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Donald R. McClarey

Cradle Catholic. Active in the pro-life movement since 1973. Father of three and happily married for 35 years. Small town lawyer and amateur historian. Former president of the board of directors of the local crisis pregnancy center for a decade.

21 Comments

  1. Phillip.

    If it is stuck “hard to port,” then it shall come into irons. This noisy position, sails fluttering, and the ship slowing down may allow the time for the rudder to be broken free of it’s position. Once free the sails will take shape and the ship may once again resume it’s course.
    The mighty Bark of Peter will sail on!

  2. The Church is not and cannot be “rudderless”

    As the Holy Father reminded the Synod Fathers in his closing address, “So, the Church is Christ’s – she is His bride – and all the bishops, in communion with the Successor of Peter, have the task and the duty of guarding her and serving her, not as masters but as servants. The Pope, in this context, is not the supreme lord but rather the supreme servant – the “servant of the servants of God”; the guarantor of the obedience and the conformity of the Church to the will of God, to the Gospel of Christ, and to the Tradition of the Church, putting aside every personal whim, despite being – by the will of Christ Himself – the “supreme Pastor and Teacher of all the faithful” (Can. 749) and despite enjoying “supreme, full, immediate, and universal ordinary power in the Church” (cf. Cann. 331-334).”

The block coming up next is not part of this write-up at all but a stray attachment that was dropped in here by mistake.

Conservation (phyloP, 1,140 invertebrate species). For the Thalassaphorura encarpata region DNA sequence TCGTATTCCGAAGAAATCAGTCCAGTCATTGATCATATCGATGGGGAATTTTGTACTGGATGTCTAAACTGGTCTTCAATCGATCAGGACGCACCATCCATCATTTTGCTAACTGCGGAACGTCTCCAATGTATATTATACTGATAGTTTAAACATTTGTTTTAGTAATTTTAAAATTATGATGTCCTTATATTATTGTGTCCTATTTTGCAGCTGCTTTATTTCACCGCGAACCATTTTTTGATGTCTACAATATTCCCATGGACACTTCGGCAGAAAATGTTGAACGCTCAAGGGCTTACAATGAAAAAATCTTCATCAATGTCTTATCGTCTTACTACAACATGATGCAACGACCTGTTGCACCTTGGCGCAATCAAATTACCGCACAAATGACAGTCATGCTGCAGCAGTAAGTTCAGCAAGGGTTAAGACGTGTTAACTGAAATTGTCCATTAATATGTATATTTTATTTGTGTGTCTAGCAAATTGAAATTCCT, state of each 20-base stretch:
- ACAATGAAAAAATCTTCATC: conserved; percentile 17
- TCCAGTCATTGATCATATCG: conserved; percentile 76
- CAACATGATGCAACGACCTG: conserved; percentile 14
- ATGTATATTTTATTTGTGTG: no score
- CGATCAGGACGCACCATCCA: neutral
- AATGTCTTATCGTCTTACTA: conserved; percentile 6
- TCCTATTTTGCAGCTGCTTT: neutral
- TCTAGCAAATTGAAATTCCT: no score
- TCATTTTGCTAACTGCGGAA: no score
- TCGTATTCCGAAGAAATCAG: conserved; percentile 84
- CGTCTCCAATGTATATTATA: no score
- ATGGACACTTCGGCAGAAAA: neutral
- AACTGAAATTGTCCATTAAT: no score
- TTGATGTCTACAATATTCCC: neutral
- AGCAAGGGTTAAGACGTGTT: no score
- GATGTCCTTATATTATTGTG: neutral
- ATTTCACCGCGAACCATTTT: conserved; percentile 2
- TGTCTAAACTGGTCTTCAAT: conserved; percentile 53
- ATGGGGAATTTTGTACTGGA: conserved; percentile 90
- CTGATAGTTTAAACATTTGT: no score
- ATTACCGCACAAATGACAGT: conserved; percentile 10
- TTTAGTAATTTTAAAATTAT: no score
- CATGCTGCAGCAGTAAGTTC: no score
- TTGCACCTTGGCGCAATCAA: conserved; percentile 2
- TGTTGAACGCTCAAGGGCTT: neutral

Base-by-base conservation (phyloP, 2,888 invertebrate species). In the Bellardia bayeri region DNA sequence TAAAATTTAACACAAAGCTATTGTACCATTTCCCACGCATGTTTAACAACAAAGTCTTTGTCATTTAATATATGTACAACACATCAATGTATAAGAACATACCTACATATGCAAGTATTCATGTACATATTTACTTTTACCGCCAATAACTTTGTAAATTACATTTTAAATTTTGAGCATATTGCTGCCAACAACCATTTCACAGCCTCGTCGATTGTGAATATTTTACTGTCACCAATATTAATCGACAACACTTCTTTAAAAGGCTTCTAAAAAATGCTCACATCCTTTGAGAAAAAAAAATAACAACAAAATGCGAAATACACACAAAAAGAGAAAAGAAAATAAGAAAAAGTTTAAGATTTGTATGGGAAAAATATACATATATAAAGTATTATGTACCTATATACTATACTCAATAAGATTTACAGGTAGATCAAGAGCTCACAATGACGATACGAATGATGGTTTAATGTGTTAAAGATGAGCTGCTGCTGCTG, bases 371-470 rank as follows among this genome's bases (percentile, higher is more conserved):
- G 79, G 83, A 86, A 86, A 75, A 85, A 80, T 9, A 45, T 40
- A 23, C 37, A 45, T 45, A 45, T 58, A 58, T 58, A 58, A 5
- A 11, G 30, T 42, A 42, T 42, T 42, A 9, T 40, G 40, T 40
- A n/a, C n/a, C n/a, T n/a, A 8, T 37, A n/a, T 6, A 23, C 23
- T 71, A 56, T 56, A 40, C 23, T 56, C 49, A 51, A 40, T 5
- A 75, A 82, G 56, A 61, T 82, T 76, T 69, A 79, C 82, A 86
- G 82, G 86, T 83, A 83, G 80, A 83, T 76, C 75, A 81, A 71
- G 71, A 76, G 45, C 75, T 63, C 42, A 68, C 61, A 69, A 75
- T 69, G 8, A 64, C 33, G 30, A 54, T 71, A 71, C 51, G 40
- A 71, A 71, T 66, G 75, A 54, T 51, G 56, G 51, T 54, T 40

Everything will happen, as he put it, “cum Petro and sub Petro (with Peter and under Peter), and the presence of the Pope is the guarantee of it all.”

  3. “The pontificate of Pope Francis has brought to the fore deep divisions within the Church that have existed since Vatican II.”